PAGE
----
We spoke to two IT Administrators who have been trialling the Surface Pro in their organisations; Tarooj Syed a Systems Administrator for Architectus, and Leon Yuhanov the IT Manager for Philip Chun, to get their impressions on the Surface Pro in the workplace.
Microsoft’s Surface Pro was designed from the ground up as not ‘just another consumer tablet’, but rather a work powerhouse that would benefit business and consumers alike.
With the ability to run the full Office suite as well as the full range of applications that the Windows 8 operating system allows, the device also features heightened security through BitLocker for users that want to connect remotely to the work network. It’s also designed to be fun to use, with a powerful Intel processor enabling the ClearType HD display to produce 1080p resolution graphics, which is handy for watching movies or playing games when in the hotel room or at home on the weekend.
What they liked
As an alternative to the iPad, the Surface Pro tablet offers a suite of features that both Syed and Yuhanov felt were beneficial to their work.
“If I was going on holidays or travelling I would want to take the Surface Pro with me because I would then have a full-featured laptop or workstation with me. It doesn’t have the restrictions of the iPad,” Syed said.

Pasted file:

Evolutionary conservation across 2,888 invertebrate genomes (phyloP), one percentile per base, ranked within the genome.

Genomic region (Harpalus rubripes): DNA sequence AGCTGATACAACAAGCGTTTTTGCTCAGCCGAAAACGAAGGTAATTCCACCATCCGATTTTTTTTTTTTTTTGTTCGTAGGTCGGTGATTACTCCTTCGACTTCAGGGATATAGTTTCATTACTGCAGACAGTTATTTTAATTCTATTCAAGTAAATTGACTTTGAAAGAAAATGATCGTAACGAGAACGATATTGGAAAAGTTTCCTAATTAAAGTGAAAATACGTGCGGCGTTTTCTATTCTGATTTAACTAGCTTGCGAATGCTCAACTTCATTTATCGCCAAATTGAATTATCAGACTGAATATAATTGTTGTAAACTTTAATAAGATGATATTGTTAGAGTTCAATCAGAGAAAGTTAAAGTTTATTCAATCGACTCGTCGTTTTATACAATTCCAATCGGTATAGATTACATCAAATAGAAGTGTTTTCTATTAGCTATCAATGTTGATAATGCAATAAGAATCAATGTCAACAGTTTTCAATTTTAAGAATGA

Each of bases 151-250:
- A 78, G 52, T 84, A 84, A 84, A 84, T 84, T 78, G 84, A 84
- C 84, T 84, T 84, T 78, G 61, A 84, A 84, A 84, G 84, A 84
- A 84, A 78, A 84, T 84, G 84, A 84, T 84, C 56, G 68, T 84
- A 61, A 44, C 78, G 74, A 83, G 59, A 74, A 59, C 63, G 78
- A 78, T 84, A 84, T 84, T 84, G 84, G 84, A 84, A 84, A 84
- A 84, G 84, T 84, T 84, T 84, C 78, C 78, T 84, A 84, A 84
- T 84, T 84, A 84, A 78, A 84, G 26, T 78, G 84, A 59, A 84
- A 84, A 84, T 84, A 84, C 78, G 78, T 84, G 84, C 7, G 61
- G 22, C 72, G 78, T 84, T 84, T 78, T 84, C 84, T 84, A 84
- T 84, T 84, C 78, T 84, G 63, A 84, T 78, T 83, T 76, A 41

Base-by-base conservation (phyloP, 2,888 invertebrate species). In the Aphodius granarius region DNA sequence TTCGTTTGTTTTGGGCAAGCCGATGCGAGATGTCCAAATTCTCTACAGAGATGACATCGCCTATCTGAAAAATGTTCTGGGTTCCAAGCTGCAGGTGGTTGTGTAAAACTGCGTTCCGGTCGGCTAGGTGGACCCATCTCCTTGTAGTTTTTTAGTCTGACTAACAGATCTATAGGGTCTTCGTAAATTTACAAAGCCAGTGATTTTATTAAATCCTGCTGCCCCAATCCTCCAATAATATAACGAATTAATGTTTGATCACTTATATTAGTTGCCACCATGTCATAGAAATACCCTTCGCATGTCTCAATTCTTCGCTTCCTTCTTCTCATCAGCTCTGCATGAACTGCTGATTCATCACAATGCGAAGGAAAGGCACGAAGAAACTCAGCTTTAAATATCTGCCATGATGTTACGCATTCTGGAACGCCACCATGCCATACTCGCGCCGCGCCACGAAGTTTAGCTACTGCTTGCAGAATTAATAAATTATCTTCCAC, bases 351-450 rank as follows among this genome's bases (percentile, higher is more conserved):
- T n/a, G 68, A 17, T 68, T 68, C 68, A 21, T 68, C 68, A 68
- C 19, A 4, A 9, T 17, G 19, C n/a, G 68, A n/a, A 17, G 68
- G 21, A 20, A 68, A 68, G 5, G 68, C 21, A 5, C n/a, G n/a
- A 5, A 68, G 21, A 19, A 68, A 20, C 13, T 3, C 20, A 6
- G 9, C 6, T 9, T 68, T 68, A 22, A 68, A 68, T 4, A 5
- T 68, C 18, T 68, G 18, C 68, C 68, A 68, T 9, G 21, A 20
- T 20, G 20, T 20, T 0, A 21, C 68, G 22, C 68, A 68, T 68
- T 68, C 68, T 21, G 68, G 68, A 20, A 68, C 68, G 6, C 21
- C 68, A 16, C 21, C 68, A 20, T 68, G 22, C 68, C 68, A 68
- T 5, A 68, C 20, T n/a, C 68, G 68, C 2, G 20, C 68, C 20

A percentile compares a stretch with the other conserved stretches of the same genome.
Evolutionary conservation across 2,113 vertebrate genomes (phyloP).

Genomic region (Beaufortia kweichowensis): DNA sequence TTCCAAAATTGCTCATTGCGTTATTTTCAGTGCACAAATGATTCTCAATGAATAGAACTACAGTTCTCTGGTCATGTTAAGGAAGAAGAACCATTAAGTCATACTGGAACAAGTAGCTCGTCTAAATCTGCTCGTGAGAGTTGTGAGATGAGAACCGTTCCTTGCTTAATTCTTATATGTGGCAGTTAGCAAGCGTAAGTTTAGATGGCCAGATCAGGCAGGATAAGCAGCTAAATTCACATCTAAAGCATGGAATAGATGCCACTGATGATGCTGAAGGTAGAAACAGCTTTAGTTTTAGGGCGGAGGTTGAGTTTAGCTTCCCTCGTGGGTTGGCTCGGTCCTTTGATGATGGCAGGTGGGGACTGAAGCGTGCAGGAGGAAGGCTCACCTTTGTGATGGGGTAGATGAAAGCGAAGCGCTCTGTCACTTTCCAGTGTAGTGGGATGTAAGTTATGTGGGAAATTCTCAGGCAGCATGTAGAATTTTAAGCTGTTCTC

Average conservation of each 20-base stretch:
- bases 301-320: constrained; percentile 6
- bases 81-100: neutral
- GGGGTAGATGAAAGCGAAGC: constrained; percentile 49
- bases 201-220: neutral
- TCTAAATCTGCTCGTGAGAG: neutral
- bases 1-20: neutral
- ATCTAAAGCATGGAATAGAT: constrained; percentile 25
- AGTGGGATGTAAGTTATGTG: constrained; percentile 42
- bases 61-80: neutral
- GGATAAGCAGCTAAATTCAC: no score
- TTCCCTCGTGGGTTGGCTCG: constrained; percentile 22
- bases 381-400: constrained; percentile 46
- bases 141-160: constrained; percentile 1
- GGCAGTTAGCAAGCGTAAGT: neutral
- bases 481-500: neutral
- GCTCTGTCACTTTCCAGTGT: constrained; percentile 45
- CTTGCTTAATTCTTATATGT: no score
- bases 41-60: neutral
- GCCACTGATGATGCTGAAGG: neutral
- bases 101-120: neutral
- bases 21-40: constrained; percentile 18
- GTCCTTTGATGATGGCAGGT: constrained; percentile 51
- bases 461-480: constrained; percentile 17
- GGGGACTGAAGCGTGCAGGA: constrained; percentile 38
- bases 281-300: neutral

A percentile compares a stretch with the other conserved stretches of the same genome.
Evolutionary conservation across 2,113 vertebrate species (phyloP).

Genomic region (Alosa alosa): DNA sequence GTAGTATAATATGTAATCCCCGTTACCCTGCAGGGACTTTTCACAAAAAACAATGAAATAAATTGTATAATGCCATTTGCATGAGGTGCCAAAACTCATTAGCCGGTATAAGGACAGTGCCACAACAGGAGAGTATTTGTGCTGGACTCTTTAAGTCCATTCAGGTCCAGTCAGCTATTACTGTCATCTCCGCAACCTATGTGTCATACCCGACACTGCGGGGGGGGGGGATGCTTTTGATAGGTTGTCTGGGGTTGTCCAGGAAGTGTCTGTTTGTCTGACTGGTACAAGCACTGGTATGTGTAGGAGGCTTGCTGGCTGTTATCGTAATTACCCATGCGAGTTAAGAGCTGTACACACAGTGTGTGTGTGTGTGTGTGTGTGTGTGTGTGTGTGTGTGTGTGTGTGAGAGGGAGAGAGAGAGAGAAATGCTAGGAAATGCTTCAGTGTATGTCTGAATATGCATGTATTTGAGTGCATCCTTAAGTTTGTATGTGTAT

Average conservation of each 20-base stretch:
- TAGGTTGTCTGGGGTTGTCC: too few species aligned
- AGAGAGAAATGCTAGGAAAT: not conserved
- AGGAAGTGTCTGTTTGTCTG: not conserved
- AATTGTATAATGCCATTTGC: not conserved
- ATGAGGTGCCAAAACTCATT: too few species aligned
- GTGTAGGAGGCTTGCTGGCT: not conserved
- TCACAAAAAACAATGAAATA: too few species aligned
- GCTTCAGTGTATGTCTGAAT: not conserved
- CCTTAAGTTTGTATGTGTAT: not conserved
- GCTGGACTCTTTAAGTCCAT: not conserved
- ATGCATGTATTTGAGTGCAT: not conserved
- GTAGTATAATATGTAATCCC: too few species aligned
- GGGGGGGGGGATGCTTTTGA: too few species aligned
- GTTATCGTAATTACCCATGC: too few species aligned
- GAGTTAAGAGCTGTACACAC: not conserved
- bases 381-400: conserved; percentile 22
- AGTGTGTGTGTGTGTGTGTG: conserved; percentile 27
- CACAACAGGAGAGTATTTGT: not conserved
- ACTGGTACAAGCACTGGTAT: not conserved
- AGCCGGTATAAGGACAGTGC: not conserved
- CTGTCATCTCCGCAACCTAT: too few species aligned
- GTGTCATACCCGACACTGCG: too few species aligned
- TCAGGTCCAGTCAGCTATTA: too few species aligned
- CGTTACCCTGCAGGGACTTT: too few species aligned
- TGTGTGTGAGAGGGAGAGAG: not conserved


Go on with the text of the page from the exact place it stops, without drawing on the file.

Yuhanov was likewise impressed by the functionality of the tablets as Windows-based devices. This allows workers to take the devices on-site and annotate PDF documents on the spot. Previously, using an iPad, they would need to come back into the office for a lot of the annotation work thanks to incompatibilities between Apple and Microsoft software.
Both Yuhanov and Syed also agree that the feature set on the Surface Pro tablets is also superior. Being able to plug in USB devices is a major benefit for work, for instance, and provided you have access to a flat surface to type on, the built-in keyboard on the Surface Pro is comfortable and useful.
What they would like to see in the future
A lack of third-party peripherals is a minor issue, according to Yuhanov. “Because our field agents use these tablets, there is a risk they will drop them. With the iPad there are a lot of third party cases to choose from, and it would be great if Microsoft could at least release some if the third parties won’t,” he said.
For Syed there’s a couple of features he’d like updated in future version of the Surface Pro, but most critical on those is on the desktop side of the user interface. With the “tiles” interface having minimal applications for work, Syed would like to see the desktop interface improved with the ability to zoom more easily into the sometimes too-small screen.
Much of the feedback has since been addressed by Microsoft and was announced on Sept 23rd at the global launch of the Surface Pro 2 and Surface 2 in New York. Click here for more information about these new devices.
The Surface Pro is, as a workman’s tablet, in many ways superior to the Apple iPad, according to both Yuhanov and Syed, with a more open environment allowing for greater levels of customisation for working applications.
However, by the same token it is a fully-featured laptop, and perhaps not as assessable or “fun” to use as something like the iPad. Were there to be better personalisation options through third party peripherals and the like perhaps this would start to change.